EAST MORICHES, N.Y. — With relatives of the 230 people aboard TWA Flight 800 growing frustrated and angry, officials said Sunday they were moving as fast as possible to recover the victims' submerged bodies as floating debris from the jumbo jet drifted farther out to sea.
The recovery teams aboard Coast Guard cutters and small craft encountered more favorable weather conditions than in days after last week's crash, with the breeze and seas growing calmer. Still, whitecaps made it difficult for searchers aboard a helicopter, a lumbering C-130 cargo plane and two relatively slow jets to differentiate wave crests from debris and tidal drift hampered efforts to keep track of what had been spotted.
And the 500 Coast Guard, Navy and law enforcement personnel conducting the round-the-clock search were themselves frustrated by the difficulties inherent in finding bodies and sunken wreckage even at the Atlantic Ocean's relatively shallow 120-foot depth off Long Island's south shore. They found only one body Sunday, the first retrieved since Thursday.
They were also frustrated by the failure to detect signals of the Boeing 747's flight data and cockpit voice recorders, contained in the so-called black boxes that experts say could provide valuable information about what happened aboard the Paris-bound jet moments before it crashed Wednesday night.
As investigators worked to determine whether the crash was the result of a monstrous mechanical or human failure or an intentional criminal act, there were these developments:
* Vice President Al Gore held out the hope that what may be a large piece of fuselage on the ocean floor can be raised within two days. Investigators have focused their attention on what they described as a large trail of material, which they presume is wreckage, detected on the ocean floor.
* Suffolk County, N.Y., Medical Examiner Charles Wetli said the autopsies he has performed so far have provided no evidence of a bombing. But officials noted that the lack of evidence might simply mean that those bodies recovered so far were too far away from a blast for it to have left signs. Completing the work is "an arduous, tedious task," he said, because "we are dealing with bodies that have been very seriously mutilated."
* Memorial services for the victims were held from Long Island to Los Angeles, including in Montoursville, Pa., a small town from which 21 people, including 16 students, had departed for a high school French club visit to France, via TWA Flight 800.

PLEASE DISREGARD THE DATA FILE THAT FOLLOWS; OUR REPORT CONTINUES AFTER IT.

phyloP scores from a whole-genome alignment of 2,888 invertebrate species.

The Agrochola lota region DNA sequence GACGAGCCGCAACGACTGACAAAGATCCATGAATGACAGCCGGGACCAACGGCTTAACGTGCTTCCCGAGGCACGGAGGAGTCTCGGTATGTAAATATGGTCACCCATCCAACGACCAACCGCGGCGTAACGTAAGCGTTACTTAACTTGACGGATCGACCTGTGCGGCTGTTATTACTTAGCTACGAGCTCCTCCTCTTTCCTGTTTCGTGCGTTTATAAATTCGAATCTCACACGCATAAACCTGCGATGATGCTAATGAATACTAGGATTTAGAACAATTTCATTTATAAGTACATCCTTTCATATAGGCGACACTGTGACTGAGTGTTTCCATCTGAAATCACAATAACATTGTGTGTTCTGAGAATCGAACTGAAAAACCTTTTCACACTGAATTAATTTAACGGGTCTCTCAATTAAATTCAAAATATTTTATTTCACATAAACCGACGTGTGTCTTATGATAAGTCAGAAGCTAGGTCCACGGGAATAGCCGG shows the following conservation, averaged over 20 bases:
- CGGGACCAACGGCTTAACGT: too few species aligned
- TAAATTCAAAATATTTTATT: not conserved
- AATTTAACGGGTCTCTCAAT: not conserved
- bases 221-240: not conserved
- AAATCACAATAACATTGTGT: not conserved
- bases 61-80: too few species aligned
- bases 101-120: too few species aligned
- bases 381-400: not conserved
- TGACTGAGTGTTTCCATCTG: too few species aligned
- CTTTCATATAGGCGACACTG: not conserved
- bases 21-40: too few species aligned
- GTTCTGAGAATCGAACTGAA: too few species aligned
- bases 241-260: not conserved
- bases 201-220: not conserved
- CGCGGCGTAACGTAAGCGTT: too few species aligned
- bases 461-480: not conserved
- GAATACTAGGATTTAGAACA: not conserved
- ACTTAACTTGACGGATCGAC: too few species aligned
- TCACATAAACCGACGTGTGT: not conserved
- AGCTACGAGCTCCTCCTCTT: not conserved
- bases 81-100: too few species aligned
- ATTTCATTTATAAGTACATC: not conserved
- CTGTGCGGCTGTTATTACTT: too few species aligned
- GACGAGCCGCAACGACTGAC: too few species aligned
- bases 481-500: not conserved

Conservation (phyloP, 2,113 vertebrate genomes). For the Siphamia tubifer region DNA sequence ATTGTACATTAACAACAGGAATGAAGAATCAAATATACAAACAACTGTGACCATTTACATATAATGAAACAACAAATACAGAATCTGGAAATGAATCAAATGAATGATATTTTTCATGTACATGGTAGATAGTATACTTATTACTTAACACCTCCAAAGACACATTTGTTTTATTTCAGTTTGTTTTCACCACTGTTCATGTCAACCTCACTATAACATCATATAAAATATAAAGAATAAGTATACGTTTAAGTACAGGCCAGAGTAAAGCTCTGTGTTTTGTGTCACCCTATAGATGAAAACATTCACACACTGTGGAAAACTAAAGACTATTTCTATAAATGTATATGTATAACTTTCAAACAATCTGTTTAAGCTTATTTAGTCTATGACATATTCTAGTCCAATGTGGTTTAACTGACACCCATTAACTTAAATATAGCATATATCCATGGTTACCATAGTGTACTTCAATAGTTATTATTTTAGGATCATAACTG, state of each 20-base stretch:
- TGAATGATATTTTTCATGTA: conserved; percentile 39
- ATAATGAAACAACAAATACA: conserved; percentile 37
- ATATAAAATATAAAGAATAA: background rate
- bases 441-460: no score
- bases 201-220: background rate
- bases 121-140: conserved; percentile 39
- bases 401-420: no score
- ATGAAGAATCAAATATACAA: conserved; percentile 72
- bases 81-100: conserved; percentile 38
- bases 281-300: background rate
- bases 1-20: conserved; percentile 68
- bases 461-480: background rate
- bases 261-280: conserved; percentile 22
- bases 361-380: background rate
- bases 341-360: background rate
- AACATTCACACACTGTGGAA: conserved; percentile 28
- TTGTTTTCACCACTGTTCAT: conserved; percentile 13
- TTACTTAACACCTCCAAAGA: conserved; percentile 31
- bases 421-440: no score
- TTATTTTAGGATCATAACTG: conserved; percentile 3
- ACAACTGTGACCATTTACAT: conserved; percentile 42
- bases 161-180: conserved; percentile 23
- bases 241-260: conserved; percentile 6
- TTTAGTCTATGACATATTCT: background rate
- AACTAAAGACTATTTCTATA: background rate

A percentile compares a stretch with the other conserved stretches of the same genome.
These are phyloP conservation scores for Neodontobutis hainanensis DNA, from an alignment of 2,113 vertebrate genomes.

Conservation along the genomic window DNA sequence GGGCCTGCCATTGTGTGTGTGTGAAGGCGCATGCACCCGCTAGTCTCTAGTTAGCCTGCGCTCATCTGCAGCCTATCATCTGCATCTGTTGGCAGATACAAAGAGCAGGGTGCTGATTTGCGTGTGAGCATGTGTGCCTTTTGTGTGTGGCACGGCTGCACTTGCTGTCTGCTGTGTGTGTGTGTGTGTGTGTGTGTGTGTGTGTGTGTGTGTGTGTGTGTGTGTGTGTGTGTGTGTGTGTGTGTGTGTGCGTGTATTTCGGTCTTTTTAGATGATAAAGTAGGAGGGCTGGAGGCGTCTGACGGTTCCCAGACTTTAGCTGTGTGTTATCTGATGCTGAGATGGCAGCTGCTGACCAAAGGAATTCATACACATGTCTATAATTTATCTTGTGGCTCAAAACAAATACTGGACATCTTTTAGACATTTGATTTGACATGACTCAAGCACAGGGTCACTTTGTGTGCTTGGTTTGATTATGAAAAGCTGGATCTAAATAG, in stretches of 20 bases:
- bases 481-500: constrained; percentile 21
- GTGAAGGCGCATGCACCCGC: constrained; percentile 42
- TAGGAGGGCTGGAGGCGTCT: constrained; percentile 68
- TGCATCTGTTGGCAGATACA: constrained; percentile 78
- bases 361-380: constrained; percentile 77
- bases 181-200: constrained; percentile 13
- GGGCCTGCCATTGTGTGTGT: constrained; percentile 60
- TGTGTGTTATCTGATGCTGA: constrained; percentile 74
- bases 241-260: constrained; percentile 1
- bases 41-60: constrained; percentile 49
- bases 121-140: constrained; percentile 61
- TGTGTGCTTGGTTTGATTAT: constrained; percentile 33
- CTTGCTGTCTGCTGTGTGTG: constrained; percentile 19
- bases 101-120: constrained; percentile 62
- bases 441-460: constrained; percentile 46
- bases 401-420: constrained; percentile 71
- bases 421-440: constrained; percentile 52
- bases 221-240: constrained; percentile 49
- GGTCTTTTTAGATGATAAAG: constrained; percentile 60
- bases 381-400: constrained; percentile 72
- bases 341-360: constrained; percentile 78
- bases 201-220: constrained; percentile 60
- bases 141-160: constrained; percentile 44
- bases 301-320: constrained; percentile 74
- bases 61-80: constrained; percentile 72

James Kallstrom, an assistant FBI director, said recovery workers continued to work against time in their efforts.
"We're racing against an emotional clock, for the poor victims," he said.
Members of the victims' families, currently gathered in a Ramada Inn near John F. Kennedy International Airport, are being offered a trip today to Long Island's south shore. They may visit the Coast Guard station from which the work of six cutters and smaller boats is being coordinated. Or, they may be invited to fly over the crash site by helicopter.
In addition, a delegation was going to be escorted to the medical examiner's office, to help them understand the scope of the operation there.
In their search for wreckage, military personnel deployed high-technology sonar devices, which send signals to the ocean floor to map the surface and any objects on it, and underwater video cameras.
"The more we know about what is underneath the water by using the equipment we have, the more that can be done when we do put divers in the water," Navy Lt. Cmdr. Gordon Hume said. But without specific targets to explore, Navy divers remained ashore Sunday, officials said.
Robert Francis, the vice chairman of the National Transportation Safety Board, said he hoped divers would be sent into the water today "and start to hitch up and pull up wreckage," once sunken pieces of the airplane are located.
"Substantial pieces of the fuselage [are] what's going to tell us what happened," he said.
With only 1% of the airliner recovered, he said, "we do not have the parts of the aircraft where we would expect to find tell-tale evidence." Such parts include the cargo hold, engines and pieces of the plane near the engine, he said.
The aircraft was engulfed in flames as it fell from 13,700 feet half an hour after its departure from Kennedy airport. But the fireball was presumably the 165,000 pounds of jet fuel the plane was estimated to be carrying and not necessarily the flames of an explosive device.
The location of the flight data and voice recorders remained a key target of the units at sea.